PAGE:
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Taxpayers supply $1B annually, and AmeriCorps is 7 years without clean audit

By Alan Wooten
The Center Square

Taxpayers provide it $1 billion annually, and for seven years running, AmeriCorps has failed to get a clean audit. A North Carolina congresswoman says that's enough.

Identifying fraud risks, assessing inherent fraud risks, setting risk tolerance and consideration of existing controls were all cited in a scathing report of the Corporation for National and Community Service – aka AmeriCorps – from the U.S. Government Accountability Office.

U.S. Rep. Virginia Foxx, R-N.C., says it's a legacy of "incompetence and total disregard for taxpayer money" taking center stage. She chairs the House Committee on Education and Workforce, which requested the report.

Foxx, in a social media post, said the report "revealed that not only has AmeriCorps erroneously used generalized and ineffective actions to target programs at high risk for fraud, but it also never implemented GAO's clear and established anti-fraud framework guidelines.

"AmeriCorps receives an astounding $1 billion in taxpayer funds every year but hasn't received a clean audit for the past seven years. As instances of fraud continue, the agency has proven time and time again incapable of reforming itself and should never be given another opportunity to abuse taxpayer dollars."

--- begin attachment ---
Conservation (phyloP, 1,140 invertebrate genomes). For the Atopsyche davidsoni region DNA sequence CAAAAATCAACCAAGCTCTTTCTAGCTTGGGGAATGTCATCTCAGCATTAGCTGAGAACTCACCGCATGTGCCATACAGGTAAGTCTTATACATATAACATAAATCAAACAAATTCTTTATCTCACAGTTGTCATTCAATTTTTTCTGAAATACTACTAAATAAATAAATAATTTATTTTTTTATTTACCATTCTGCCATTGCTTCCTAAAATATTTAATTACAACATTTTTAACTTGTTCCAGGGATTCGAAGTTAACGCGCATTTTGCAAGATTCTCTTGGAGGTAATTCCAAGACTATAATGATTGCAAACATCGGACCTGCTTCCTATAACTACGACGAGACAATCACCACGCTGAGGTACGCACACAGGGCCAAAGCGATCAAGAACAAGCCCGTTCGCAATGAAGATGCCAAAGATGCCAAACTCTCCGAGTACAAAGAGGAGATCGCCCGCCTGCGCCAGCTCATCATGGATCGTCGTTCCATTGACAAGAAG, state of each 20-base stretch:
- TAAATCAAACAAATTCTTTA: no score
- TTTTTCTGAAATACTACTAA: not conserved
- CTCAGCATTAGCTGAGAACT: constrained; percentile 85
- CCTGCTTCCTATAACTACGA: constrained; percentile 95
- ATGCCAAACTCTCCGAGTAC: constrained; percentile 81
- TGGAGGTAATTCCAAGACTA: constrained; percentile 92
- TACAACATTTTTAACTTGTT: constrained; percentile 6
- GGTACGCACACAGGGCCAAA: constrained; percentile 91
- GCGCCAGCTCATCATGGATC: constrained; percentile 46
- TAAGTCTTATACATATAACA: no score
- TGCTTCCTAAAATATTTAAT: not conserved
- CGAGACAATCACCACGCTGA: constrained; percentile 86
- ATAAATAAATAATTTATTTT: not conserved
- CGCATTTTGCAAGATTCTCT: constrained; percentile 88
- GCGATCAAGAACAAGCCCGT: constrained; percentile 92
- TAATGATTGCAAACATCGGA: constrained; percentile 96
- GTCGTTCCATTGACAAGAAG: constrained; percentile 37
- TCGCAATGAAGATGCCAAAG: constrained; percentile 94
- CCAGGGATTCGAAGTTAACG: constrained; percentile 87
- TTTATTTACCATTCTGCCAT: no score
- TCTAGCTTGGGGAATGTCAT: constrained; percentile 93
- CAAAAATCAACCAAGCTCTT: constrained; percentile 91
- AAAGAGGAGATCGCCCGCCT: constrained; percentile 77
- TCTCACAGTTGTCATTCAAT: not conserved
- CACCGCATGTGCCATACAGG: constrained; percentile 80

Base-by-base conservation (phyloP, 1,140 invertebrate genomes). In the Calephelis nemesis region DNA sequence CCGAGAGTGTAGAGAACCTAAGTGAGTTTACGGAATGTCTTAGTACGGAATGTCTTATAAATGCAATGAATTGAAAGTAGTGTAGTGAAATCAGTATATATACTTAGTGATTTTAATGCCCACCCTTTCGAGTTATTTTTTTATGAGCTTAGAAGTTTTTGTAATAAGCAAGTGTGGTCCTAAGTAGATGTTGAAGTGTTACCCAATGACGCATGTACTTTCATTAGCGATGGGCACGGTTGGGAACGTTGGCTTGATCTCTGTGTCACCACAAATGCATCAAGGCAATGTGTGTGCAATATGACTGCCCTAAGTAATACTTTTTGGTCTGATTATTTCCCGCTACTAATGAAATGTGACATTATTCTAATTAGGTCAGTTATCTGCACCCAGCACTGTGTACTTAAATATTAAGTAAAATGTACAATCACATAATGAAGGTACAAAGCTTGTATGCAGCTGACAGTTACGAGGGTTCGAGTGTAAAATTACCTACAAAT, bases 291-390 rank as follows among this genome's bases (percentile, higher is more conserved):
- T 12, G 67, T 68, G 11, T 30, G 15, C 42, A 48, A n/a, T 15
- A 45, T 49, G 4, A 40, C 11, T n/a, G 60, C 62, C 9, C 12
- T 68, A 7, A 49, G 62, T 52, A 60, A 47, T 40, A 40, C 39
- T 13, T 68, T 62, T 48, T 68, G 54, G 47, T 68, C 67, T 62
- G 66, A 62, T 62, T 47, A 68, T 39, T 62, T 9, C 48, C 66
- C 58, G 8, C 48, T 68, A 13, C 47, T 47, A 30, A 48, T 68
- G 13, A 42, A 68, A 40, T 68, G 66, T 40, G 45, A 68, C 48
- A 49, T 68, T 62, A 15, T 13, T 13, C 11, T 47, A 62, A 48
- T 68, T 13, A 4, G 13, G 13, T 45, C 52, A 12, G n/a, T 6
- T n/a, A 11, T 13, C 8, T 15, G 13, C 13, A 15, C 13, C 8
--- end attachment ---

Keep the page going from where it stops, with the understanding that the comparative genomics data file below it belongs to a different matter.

AmeriCorps, according to the GAO website, funds grants "for volunteer and national service programs to address a range of community needs across the country. These grants support projects in areas like disaster recovery, educational support and environmental stewardship."

The GAO says it reviewed "relevant policies and documentation, analyzed data, and interviewed agency officials and compared this information with selected leading practices." Ten recommendations, all involving the AmeriCorps' chief executive officer, were provided.

AmeriCorps has taken actions on fraud risks, but the report says they don't fully align with leading practices. It cited examples of major programs that "vary in size and scope," such as one funding more than 7,000 volunteers, another with more than 115,000.

The GAO said, "The agency's current fraud risk assessment was conducted at the agency level and was not tailored to identify or address program-specific risks. The agency-level assessment may not result in the information necessary to effectively manage program-level fraud risks."

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